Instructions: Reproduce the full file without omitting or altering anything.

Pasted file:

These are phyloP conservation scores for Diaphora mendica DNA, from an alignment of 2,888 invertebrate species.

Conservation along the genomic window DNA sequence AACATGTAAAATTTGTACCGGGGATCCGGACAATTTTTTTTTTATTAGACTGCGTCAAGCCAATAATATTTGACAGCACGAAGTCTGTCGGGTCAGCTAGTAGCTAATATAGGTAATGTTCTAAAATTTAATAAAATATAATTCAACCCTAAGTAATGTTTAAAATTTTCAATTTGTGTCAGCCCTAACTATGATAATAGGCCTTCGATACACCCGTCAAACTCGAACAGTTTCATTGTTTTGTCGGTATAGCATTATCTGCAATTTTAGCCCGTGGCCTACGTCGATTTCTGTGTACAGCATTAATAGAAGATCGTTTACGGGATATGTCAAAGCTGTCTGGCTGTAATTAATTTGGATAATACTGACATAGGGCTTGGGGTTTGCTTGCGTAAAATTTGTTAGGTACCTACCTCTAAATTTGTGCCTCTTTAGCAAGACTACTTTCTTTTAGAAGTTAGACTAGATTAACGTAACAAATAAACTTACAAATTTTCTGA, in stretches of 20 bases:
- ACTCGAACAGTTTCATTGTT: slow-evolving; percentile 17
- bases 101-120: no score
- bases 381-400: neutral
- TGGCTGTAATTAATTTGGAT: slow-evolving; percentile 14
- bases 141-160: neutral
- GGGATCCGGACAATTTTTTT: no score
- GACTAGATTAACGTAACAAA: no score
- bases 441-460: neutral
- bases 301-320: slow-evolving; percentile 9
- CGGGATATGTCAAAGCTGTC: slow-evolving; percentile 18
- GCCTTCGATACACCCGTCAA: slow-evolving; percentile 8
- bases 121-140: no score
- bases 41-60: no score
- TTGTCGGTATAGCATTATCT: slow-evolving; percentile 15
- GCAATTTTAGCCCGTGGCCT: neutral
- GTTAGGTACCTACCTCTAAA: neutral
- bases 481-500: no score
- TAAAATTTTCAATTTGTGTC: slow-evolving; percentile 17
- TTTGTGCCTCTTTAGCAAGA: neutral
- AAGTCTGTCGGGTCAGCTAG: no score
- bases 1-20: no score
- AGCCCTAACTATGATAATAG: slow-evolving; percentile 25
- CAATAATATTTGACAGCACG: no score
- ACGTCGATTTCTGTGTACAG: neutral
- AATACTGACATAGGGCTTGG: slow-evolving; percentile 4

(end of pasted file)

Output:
These are phyloP conservation scores for Diaphora mendica DNA, from an alignment of 2,888 invertebrate species.

Conservation along the genomic window DNA sequence AACATGTAAAATTTGTACCGGGGATCCGGACAATTTTTTTTTTATTAGACTGCGTCAAGCCAATAATATTTGACAGCACGAAGTCTGTCGGGTCAGCTAGTAGCTAATATAGGTAATGTTCTAAAATTTAATAAAATATAATTCAACCCTAAGTAATGTTTAAAATTTTCAATTTGTGTCAGCCCTAACTATGATAATAGGCCTTCGATACACCCGTCAAACTCGAACAGTTTCATTGTTTTGTCGGTATAGCATTATCTGCAATTTTAGCCCGTGGCCTACGTCGATTTCTGTGTACAGCATTAATAGAAGATCGTTTACGGGATATGTCAAAGCTGTCTGGCTGTAATTAATTTGGATAATACTGACATAGGGCTTGGGGTTTGCTTGCGTAAAATTTGTTAGGTACCTACCTCTAAATTTGTGCCTCTTTAGCAAGACTACTTTCTTTTAGAAGTTAGACTAGATTAACGTAACAAATAAACTTACAAATTTTCTGA, in stretches of 20 bases:
- ACTCGAACAGTTTCATTGTT: slow-evolving; percentile 17
- bases 101-120: no score
- bases 381-400: neutral
- TGGCTGTAATTAATTTGGAT: slow-evolving; percentile 14
- bases 141-160: neutral
- GGGATCCGGACAATTTTTTT: no score
- GACTAGATTAACGTAACAAA: no score
- bases 441-460: neutral
- bases 301-320: slow-evolving; percentile 9
- CGGGATATGTCAAAGCTGTC: slow-evolving; percentile 18
- GCCTTCGATACACCCGTCAA: slow-evolving; percentile 8
- bases 121-140: no score
- bases 41-60: no score
- TTGTCGGTATAGCATTATCT: slow-evolving; percentile 15
- GCAATTTTAGCCCGTGGCCT: neutral
- GTTAGGTACCTACCTCTAAA: neutral
- bases 481-500: no score
- TAAAATTTTCAATTTGTGTC: slow-evolving; percentile 17
- TTTGTGCCTCTTTAGCAAGA: neutral
- AAGTCTGTCGGGTCAGCTAG: no score
- bases 1-20: no score
- AGCCCTAACTATGATAATAG: slow-evolving; percentile 25
- CAATAATATTTGACAGCACG: no score
- ACGTCGATTTCTGTGTACAG: neutral
- AATACTGACATAGGGCTTGG: slow-evolving; percentile 4